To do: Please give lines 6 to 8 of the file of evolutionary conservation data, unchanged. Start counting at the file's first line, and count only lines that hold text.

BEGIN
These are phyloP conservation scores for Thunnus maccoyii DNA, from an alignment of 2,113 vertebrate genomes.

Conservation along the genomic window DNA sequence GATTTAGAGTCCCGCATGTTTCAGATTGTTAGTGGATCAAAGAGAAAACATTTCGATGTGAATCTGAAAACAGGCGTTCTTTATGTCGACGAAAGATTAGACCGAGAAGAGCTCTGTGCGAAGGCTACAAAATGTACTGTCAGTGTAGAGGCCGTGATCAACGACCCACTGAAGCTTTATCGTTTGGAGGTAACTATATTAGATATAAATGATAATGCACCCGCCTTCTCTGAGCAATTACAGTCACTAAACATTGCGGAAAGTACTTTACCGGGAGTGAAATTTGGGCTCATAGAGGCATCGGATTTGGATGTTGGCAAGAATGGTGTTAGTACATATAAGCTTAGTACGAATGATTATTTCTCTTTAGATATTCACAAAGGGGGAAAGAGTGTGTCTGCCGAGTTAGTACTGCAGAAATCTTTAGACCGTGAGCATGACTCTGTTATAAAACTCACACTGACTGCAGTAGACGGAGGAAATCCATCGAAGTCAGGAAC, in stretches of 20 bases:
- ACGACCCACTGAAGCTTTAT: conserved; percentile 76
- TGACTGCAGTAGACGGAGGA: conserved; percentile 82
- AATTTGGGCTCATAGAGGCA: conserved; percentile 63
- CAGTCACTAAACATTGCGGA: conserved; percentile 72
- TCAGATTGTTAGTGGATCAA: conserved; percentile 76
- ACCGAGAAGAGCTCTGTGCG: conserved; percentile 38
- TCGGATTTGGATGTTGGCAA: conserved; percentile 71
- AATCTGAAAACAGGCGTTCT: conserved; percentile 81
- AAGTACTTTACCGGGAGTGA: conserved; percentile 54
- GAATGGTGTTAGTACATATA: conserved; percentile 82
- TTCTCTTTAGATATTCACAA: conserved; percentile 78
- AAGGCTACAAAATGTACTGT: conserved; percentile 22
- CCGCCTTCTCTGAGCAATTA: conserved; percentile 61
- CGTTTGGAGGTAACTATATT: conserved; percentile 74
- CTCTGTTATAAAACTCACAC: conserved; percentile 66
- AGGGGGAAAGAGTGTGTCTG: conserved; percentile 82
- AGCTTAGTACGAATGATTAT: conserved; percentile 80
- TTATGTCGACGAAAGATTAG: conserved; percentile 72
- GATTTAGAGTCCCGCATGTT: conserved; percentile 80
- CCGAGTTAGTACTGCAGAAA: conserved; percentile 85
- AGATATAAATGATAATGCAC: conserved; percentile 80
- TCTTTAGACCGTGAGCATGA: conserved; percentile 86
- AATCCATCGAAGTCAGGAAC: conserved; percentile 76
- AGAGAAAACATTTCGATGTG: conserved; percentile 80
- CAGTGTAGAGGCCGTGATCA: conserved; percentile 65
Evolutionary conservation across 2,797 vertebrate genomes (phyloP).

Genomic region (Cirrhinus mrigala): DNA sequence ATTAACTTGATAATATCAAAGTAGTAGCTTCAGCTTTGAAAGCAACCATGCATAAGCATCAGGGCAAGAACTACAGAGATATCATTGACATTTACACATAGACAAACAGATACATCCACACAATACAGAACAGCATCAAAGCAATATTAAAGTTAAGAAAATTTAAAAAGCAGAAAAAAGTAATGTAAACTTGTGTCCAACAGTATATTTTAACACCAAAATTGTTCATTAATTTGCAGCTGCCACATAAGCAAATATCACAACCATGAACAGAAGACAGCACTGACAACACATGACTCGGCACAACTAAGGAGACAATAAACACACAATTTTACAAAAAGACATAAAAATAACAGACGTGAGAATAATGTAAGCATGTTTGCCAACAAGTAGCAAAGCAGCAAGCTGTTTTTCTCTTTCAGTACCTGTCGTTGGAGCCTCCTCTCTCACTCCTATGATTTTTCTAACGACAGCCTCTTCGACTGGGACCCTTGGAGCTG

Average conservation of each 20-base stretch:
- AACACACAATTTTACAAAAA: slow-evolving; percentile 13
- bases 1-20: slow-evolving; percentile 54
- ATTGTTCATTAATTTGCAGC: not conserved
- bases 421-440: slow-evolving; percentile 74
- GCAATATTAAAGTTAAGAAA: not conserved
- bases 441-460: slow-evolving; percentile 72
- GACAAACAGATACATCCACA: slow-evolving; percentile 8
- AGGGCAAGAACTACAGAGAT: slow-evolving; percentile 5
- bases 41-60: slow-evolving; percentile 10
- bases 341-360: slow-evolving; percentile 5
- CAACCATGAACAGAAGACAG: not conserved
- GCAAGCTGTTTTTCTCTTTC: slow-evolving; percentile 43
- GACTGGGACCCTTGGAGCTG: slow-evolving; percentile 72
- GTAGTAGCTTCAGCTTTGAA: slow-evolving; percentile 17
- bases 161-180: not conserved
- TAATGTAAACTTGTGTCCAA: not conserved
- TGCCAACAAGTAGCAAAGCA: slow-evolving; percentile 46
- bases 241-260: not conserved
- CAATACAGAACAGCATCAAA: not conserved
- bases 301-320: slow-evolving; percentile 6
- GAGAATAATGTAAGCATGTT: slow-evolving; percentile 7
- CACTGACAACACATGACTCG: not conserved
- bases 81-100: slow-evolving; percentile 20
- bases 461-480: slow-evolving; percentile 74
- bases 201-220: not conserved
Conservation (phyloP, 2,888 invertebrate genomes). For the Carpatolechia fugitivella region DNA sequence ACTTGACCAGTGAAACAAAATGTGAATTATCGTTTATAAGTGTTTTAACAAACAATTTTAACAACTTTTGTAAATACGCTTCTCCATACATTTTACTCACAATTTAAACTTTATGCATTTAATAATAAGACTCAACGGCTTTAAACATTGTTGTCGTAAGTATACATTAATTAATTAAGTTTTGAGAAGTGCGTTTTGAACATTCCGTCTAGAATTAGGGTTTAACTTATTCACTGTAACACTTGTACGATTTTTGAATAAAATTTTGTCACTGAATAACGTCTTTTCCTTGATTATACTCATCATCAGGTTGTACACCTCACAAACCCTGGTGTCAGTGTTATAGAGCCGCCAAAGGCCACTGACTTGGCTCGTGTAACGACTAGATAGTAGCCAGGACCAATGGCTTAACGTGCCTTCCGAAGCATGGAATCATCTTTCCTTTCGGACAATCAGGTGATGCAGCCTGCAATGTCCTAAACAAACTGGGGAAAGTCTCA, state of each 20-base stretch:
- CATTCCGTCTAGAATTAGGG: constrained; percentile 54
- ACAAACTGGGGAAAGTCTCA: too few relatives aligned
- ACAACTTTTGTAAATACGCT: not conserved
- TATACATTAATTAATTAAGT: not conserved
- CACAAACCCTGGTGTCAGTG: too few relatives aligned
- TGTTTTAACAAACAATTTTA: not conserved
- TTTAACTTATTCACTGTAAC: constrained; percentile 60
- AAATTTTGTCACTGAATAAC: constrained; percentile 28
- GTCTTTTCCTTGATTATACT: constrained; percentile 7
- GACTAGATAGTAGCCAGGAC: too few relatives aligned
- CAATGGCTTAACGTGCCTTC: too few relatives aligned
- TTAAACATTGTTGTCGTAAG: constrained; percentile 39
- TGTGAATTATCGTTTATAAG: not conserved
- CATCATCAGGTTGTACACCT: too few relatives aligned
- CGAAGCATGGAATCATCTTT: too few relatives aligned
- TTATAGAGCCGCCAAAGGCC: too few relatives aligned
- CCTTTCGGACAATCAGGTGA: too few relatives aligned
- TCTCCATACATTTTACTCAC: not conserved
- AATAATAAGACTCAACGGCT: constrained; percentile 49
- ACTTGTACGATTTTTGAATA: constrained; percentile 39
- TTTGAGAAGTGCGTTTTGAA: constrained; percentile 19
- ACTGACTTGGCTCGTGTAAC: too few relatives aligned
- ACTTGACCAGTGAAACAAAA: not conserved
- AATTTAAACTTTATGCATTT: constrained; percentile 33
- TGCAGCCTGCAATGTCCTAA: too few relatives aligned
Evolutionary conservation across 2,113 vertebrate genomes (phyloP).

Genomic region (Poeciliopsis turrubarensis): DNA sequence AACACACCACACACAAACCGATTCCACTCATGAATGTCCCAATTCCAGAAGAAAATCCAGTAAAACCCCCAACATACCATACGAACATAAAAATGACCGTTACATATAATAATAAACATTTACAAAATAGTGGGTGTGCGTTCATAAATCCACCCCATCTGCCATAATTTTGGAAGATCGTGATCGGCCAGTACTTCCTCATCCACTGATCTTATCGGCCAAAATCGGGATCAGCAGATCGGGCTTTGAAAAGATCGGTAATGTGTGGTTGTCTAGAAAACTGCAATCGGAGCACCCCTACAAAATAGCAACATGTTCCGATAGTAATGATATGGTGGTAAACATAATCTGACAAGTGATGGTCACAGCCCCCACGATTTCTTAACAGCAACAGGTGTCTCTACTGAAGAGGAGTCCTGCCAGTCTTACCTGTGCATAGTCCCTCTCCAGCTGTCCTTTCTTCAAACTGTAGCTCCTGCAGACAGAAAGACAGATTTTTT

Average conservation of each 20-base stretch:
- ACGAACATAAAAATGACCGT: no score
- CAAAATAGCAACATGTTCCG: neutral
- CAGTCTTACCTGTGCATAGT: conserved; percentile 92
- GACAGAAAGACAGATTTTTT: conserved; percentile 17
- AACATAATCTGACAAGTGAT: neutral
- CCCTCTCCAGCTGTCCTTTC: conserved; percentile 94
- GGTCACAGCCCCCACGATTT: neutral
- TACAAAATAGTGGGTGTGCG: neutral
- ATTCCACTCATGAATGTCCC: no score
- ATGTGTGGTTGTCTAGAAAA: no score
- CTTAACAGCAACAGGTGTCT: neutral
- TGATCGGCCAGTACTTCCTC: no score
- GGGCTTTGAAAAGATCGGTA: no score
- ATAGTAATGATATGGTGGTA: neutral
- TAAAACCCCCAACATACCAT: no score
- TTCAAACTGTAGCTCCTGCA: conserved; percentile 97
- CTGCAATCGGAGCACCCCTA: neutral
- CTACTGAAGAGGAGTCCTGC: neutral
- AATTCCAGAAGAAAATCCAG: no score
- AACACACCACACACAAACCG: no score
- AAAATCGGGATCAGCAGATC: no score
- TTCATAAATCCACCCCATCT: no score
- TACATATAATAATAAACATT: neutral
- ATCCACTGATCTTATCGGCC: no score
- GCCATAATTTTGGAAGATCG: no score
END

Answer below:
- CAGTCACTAAACATTGCGGA: conserved; percentile 72
- TCAGATTGTTAGTGGATCAA: conserved; percentile 76
- ACCGAGAAGAGCTCTGTGCG: conserved; percentile 38